Street trees are planted in two locations along city streets. Some are planted in the “parking strip,” the open space that runs between the curb and the sidewalk. Where a parking strip doesn’t exist, street trees are planted behind the sidewalk (often called a monolithic sidewalk), and are located in the front yard of the property owner. If you are unsure if a tree is a street tree, contact the Forestry Division at (650) 903-6273 or by email at firstname.lastname@example.org
. Staff will visit your location to make a determination.
During normal business hours, Monday through Friday between 8:00 a.m. and 4:00 p.m., call (650) 903-6273. If you have a tree related problem after normal business hours call (650) 903-6395.
Please contact the Forestry Division at (650) 903-6273 or by email at email@example.com
. Staff will be happy to provide information on your street tree or make a site visit to evaluate the tree.
The Forestry Division prunes, plants and removes dying, damaged or diseased street trees. Property owners are not permitted to prune street trees without written permission from the city. Please contact the Forestry Division at (650) 903-6273 or by email at firstname.lastname@example.org
for all street tree service requests.
Approximately 28,000 street and park trees are trimmed on a 5–7year cycle. Trees ranking as critical or high priority are scheduled for service first. Trees may be pruned more frequently depending on the species and growth rate of the tree. Contact the Forestry Division office to determine when your street tree was last pruned.
Call the Forestry Division to request a tree. Staff will evaluate your property to see if there is appropriate planting space. Considerations for planting include spacing, proximity to sewer, gas and water service lines, as well as proximity to sidewalks, driveways, streetlights, etc. Street tree planting is typically scheduled in the fall.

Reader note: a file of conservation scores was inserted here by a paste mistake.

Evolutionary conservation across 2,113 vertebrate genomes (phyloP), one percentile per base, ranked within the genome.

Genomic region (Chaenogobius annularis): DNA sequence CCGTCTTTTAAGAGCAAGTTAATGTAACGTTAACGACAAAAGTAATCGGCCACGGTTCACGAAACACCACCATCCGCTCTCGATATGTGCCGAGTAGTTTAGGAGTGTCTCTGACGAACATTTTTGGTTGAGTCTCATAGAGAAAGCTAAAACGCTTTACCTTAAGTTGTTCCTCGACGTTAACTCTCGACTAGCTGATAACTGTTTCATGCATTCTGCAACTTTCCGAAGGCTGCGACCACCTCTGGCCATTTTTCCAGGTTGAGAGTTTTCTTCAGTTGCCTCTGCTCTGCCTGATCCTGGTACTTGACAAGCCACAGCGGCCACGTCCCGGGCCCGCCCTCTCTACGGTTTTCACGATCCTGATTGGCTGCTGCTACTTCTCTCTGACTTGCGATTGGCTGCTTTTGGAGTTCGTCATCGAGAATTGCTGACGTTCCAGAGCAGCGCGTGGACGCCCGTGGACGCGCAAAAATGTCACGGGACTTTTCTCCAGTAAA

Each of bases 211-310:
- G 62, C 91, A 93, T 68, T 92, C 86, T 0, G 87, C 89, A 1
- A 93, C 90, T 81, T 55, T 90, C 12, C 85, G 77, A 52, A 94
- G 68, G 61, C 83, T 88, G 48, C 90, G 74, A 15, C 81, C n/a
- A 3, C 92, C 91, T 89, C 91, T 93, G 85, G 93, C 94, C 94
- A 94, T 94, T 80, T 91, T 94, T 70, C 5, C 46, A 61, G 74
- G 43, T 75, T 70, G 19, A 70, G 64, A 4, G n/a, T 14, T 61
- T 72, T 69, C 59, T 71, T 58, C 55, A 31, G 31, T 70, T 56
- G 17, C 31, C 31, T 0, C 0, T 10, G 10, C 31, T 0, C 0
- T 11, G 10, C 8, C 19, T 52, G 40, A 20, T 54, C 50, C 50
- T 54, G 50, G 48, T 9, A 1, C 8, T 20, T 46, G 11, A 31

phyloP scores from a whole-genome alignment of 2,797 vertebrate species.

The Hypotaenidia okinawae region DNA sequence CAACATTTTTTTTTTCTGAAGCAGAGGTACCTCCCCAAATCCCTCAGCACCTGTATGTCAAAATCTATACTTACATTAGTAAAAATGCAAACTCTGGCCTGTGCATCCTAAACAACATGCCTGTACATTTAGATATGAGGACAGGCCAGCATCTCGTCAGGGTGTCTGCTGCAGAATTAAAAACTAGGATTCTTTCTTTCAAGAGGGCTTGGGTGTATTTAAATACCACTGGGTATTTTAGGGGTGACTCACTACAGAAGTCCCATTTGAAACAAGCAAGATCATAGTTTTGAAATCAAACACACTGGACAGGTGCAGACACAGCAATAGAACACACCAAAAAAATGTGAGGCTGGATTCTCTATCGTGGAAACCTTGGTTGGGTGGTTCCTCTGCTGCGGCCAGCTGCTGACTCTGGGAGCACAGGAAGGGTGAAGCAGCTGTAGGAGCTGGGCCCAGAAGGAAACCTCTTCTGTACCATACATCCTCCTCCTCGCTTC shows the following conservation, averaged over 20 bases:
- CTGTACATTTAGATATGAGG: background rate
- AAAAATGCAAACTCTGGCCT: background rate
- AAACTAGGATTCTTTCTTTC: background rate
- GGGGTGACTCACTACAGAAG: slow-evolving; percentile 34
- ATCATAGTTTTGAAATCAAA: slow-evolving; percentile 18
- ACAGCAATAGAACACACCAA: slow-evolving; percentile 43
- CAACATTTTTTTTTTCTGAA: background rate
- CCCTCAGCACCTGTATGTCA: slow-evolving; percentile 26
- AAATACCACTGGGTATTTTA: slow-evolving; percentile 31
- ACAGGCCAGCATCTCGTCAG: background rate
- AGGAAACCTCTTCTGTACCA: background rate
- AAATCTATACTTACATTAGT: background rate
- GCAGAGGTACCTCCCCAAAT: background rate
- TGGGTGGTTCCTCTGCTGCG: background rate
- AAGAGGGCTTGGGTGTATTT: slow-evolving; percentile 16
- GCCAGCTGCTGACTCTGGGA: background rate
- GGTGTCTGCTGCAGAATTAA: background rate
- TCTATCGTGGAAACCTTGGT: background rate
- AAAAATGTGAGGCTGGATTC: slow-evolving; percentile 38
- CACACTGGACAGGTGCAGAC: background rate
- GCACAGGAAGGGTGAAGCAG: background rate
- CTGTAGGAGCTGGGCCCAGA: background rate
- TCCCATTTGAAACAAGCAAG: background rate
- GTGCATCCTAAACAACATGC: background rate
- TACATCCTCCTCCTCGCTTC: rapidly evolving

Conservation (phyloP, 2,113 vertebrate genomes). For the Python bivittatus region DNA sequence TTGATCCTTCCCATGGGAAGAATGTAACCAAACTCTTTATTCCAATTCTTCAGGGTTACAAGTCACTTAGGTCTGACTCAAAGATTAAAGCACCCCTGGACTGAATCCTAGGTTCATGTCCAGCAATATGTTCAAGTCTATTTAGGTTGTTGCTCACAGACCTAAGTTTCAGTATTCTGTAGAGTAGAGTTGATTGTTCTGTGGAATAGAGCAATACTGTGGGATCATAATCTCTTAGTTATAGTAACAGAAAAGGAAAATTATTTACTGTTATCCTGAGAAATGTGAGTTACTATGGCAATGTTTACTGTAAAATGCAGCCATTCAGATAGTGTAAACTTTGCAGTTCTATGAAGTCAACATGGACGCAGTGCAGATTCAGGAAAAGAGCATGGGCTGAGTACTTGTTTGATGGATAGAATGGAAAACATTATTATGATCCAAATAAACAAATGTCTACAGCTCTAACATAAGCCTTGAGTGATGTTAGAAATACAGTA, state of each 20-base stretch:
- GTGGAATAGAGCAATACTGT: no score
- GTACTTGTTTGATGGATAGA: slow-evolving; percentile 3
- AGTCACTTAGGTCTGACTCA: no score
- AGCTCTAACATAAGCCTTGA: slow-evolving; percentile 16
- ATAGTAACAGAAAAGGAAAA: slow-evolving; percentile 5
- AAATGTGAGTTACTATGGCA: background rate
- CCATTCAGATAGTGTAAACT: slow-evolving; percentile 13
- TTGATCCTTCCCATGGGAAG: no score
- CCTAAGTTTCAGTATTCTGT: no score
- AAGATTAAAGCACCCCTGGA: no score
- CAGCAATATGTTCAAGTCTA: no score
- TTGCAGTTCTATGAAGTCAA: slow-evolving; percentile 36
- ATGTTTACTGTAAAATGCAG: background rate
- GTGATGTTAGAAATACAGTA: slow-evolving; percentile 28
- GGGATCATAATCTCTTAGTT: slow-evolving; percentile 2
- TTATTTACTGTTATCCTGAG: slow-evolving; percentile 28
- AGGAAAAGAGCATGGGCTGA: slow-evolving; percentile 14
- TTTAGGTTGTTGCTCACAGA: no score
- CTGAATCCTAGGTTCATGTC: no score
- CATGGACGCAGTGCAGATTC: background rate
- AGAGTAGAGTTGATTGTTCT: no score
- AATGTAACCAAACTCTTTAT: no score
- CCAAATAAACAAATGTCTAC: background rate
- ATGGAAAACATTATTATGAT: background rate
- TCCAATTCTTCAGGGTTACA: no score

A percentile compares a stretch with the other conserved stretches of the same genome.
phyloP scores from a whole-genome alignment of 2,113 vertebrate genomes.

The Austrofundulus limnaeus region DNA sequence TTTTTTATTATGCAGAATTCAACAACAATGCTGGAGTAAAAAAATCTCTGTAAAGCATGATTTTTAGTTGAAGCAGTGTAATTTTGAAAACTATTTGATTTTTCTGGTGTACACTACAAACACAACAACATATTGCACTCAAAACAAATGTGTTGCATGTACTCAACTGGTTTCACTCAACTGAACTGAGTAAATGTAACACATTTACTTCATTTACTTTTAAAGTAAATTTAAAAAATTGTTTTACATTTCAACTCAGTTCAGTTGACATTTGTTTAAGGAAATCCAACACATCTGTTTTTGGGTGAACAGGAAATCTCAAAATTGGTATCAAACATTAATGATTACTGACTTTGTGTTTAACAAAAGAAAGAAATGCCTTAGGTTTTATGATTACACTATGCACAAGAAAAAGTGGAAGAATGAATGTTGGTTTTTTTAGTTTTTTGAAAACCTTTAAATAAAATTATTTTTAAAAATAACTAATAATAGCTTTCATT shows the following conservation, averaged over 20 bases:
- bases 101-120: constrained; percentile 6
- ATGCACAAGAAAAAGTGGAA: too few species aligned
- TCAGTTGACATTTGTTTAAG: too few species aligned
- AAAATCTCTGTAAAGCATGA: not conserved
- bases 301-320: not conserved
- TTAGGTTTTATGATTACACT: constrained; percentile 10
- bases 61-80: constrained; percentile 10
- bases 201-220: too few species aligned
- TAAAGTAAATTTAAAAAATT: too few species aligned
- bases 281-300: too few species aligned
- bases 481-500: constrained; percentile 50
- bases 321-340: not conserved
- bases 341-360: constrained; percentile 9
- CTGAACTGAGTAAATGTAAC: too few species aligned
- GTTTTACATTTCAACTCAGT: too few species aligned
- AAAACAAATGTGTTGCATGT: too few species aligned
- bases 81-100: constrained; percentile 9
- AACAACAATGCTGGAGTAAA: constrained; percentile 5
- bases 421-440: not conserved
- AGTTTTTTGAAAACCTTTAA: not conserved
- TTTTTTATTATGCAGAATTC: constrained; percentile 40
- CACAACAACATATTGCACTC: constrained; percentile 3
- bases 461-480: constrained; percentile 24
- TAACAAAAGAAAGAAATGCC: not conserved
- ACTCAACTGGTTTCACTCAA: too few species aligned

The tree must be chosen from a list of tree species previously approved by the City. This master street tree list has tree species selected for each street in Mountain View, in order to maintain a diverse urban forest. If you have concerns regarding the species for your street, staff will work with you to find an appropriate species.
The property owner is responsible for watering young street trees. The first two years are critical and the tree will need to be watered weekly from spring through fall.
Street trees planted in Mountain View are owned by the property owner. The city has the authority to plant, prune or remove street trees. However this does not affect ownership or liability. Information on street trees may be found in the City Code, Chapter 32 Trees, Shrubs and Plants, Article 1.
The property owner is responsible for damage caused by tree roots and for mitigating root issues on private property. The city may repair damage caused by roots to public improvements such as sidewalk, curb and gutter.
Normally, a street tree is removed only if it is dead, dying, structurally unsound, or creating a problem that cannot be resolved without causing great harm to the tree. Street tree removal requests are processed on a case-by-case basis which includes a site inspection. The decision is made by the City Arborist.
In most cases, no. Typically, only trees that are dead, dying or structurally unsound will be removed. Contact the Forestry Division at (650) 903-6273 or by email at email@example.com
if you would like your tree evaluated for replacement.
Generally, no. All trees provide a benefit to the community but there can be a cost associated with the benefit. The cost may be leaf litter, fruit or pod droppings or root issues. In most cases, these are not sufficient reasons to remove a street tree. Leaf debris can be placed in the gutter during the fall and will be picked up by Streets Division crews.
Leaving wood creates a liability on site. Crews chip all wood which is turned into mulch for reuse in the landscape.
Forestry Division staff treat specific trees by request. When there is a request for pest control, division staff will evaluate each situation to determine if treatment is required. Mountain View uses an Integrated Pest Management (IPM) approach to pest control and will use natural predators and biological controls when possible to treat problems with an emphasis on minimizing the use of pesticides. If action is recommended, treatment will be scheduled and the resident will be advised.
Street trees, which are often on private property, may not be pruned or removed by the property owner without the city’s written permission. If you have any question whether your tree is a street tree, heritage tree or other, please contact the Forestry Division at (650) 903-6273 or by email at firstname.lastname@example.org
Information about heritage trees may be found under FAQs for Heritage Trees, and in the Heritage Tree Ordinance at http://beta.mountainview.gov/depts/cs/parks/heritagetree/default.asp